As an event floral designer, I have become very familiar with event venues and hotels. I see work cultures where employees and vendors are treated with respect and those where the opposite is true.
I recently attended a Sonoma Hospitality Association event where the topic was attracting and keeping employees. Much discussion was about how just being a good employer would ensure that employees stayed. Ideas such as, reaching out and taking applications, even if you have no openings and recruiting in geographic areas far from where the business is located were discussed.
The idea is to have a larger pool to choose from. I asked a question about union representation ensuring employee retention and satisfaction. As I listened, I thought, how depressing it would be to apply for a job that did not exist, how hours-long commuting would destroy your quality of life, and what safeguards does an employee really have without a union.
Some 26 years ago I decided to start my own business and no longer work for anyone else. I had spent 18 years in electronic banking, working for banks, startups, and data processors. My last job was at the credit card monster, Visa.
This was not my intended career path. I graduated from the Minneapolis College of Art and Design in 1979, with the dream of becoming a Hollywood costume designer. Well, that did not work out so well, thus the bank teller job that launched me in corporate life. In the corporate world you may have a good salary and healthcare benefits, but at will employees can be let go at any time.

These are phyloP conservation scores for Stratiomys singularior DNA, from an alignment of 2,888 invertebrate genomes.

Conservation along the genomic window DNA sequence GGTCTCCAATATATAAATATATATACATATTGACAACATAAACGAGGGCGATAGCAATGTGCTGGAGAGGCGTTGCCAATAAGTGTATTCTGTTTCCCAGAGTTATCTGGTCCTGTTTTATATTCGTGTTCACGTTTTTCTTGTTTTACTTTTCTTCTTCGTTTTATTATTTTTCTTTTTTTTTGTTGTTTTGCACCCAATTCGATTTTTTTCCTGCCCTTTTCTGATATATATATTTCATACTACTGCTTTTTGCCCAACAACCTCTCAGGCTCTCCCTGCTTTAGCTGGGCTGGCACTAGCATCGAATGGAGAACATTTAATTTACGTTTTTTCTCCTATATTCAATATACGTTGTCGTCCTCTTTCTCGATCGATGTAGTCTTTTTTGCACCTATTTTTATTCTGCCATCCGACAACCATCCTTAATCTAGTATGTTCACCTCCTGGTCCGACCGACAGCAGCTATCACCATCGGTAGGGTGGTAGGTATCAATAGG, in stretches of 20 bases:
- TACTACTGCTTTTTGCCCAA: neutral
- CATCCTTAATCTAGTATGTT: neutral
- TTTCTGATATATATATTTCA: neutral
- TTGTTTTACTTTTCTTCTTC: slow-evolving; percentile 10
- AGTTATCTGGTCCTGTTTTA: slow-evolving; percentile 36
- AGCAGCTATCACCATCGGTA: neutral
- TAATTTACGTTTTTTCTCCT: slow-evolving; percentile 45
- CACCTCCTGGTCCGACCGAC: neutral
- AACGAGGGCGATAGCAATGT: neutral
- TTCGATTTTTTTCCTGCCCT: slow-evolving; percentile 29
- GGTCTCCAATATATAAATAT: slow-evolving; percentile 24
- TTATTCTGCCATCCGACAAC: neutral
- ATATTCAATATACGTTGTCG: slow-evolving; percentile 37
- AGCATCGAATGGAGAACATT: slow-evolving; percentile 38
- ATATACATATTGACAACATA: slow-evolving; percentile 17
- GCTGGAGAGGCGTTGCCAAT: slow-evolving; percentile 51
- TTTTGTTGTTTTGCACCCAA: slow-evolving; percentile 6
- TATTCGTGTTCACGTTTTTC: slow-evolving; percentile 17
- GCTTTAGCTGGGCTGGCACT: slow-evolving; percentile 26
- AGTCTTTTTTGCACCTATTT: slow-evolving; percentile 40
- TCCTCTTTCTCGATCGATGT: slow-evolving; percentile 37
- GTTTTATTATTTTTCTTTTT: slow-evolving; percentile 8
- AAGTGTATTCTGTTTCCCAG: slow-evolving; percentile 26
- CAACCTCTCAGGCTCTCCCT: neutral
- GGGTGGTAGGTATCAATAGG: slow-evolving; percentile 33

Back in art school I was lucky to have a union supermarket job. In the 1970s I earned $10 an hour, time and a half on Sundays, and triple time every third Sunday. I actually made more money than my father.
The store was owned by two brothers, one normal, the other crazy. Mr. Crazy would snort cocaine and blast punk rock. During temper tantrums, he fired people for no reason. But, unlike in the corporate world, our union rep would always escort us back to the store and we would be back to work.
At the Fairmont Sonoma Mission Inn, the National Labor Relations Board found evidence of 43 labor law violations, including evidence that hotel management had threatened workers for engaging in union activity, illegally interrogated employees about their union activities, and illegally promised benefits to workers if they rejected the union.
Workers at the Sonoma Mission Inn have come to realize simply relying on the good will of employers as touted by the Hospitality Association will not get them fair compensation, benefits, safe working conditions, and respect.
While the Sonoma Valley and Oakmont Democrats have written letters to management requesting they remain neutral and cease their union busting, our local elected officials have not stepped up to support these workers. It’s time they speak out, like an Oakland city councilmember did recently supporting the screenwriters’ strike.
Better wages, benefits, and job security for workers along with creating real affordable housing should be local government’s first priority.